What I’m Seeing in Ukraine

My friend in Kyiv managed to send her two children outside the city. They should be safer there, but she has to remain with her elderly mother, sleeping on a mattress in the hallway while the shells explode outside. It’s good news, but now, every night as she lies down and waits/hopes for sleep, she can’t know for sure if her children are safe, and they face the same fear for her.

There are so many reasons to hate war, but the way it preys on the most vulnerable may be at the top of the list. So when I see photographs of the children, elderly, and women crossing the border into Romania and Poland, I feel like every one of them is a point scored against this injustice. But that score really starts to shift when you see the warmth with which refugees are met. The volunteers offering rides, bags of food, and places to stay. Leaders making plans to accept and care for them (including in Suceava, where hotels like the one where I stayed are being asked to welcome refugees; I wonder if they set up a camp near the castle?). One bad leader can cause so much suffering, but thousands come out to counter it. That is the real measure of humanity, and I am delighted (and unsurprised) to see Romanians stepping up to this challenge.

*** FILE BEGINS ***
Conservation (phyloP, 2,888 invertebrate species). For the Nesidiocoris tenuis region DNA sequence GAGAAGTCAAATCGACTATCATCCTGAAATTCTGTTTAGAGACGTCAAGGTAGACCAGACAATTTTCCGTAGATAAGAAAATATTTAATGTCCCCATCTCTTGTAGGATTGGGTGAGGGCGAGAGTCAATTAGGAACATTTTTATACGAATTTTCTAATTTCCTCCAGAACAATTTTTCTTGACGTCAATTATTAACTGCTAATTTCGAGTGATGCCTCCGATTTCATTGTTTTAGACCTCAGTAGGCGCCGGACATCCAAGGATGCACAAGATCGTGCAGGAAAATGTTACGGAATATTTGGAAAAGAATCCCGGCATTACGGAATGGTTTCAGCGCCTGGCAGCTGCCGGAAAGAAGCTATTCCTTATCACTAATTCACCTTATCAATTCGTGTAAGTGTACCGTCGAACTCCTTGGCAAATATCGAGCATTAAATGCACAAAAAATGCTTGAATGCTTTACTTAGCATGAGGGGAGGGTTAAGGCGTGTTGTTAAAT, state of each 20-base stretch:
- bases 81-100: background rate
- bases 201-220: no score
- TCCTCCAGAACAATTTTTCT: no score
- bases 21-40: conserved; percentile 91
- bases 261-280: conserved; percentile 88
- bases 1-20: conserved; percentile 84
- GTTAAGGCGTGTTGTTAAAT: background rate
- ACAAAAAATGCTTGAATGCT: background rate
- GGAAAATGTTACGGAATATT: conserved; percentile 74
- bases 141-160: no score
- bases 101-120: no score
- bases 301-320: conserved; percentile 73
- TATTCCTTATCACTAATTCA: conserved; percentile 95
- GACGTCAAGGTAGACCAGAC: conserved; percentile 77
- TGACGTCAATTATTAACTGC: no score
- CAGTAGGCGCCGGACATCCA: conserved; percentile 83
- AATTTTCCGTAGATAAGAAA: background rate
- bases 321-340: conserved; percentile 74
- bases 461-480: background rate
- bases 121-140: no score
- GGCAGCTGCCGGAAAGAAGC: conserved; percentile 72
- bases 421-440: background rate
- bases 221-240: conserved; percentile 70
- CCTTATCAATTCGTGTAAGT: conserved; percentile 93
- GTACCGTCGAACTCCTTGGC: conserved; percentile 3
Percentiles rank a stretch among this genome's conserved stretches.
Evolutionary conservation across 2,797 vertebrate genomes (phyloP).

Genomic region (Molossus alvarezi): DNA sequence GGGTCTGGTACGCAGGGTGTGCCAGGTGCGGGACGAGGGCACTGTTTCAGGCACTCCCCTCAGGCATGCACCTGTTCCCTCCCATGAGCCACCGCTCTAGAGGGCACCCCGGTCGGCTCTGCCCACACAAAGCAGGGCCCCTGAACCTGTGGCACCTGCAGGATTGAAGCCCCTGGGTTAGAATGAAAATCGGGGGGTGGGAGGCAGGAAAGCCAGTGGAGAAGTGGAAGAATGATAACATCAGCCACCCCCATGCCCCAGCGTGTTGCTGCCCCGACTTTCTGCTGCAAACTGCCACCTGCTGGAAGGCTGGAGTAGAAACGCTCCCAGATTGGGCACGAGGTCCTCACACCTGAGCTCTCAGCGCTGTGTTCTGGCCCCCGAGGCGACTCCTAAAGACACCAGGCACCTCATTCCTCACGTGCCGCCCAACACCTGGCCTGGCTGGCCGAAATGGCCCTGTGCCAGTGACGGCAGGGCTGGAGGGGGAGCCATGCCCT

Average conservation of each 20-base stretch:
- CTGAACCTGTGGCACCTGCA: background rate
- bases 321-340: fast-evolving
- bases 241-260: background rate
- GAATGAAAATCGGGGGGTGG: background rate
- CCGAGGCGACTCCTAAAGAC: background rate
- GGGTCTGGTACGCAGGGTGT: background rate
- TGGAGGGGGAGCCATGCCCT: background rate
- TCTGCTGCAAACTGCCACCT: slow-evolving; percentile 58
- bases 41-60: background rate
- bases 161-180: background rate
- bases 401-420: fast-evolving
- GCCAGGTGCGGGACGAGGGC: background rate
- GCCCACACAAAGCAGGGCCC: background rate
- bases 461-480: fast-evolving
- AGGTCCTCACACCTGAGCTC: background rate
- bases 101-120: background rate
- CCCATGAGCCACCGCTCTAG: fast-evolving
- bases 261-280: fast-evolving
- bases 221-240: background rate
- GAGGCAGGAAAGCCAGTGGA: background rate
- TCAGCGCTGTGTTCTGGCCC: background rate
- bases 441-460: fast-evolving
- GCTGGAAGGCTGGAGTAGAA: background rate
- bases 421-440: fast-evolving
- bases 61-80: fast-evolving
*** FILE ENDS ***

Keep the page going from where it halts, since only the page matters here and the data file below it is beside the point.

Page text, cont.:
(I have a lot of faith in the IRC, whose image this is. Their donation page for Ukraine is here)

War like this is awful. But it’s also a reminder that the propaganda of these warmongers is false. The ominous uniformity of “behind the iron curtain” was never the whole story even then, but its days of oppressive state communism and threat are long gone. Sorry Vlad, you can join the long sad list of authoritarians trying to capitalize on nostalgia to justify brutality, but the world has moved forward. I’m reminded of all the wonderful refugees I met when I taught at the IRC in Oakland, and heartened that Biden has reversed the cruelty of our own would-be authoritarian menace, who reduced America’s refugee quotient to just 15,000. Last year Biden raised it to 62,500 with the goal of 125,000 by the first full fiscal year of his term. This is the right side of history.

So in the face of the cruelty of this war, and my impatience that we do more to end it, I am also reminded of the goodness of people. And the growth of civilization. Ukraine is not some Soviet stooge, nor is Romania. Give people freedom, hope, and safety, and they’re better than that. Better than you, Vladimir.

If I need proof, I just have to come back to my friend in Kyiv, and what she wrote to me this morning. Is she vindictive or hateful? No. She’s expressing concern for the kids. “Our troops take Russians prisoner. It’s horrible. Most of the prisoners are guys 18-20 years old. These are conscripts, children who are scared. Pity them. They didn’t even come here of their own free will. Thousands of Russian soldiers are dead already. It’s such a grief for their families.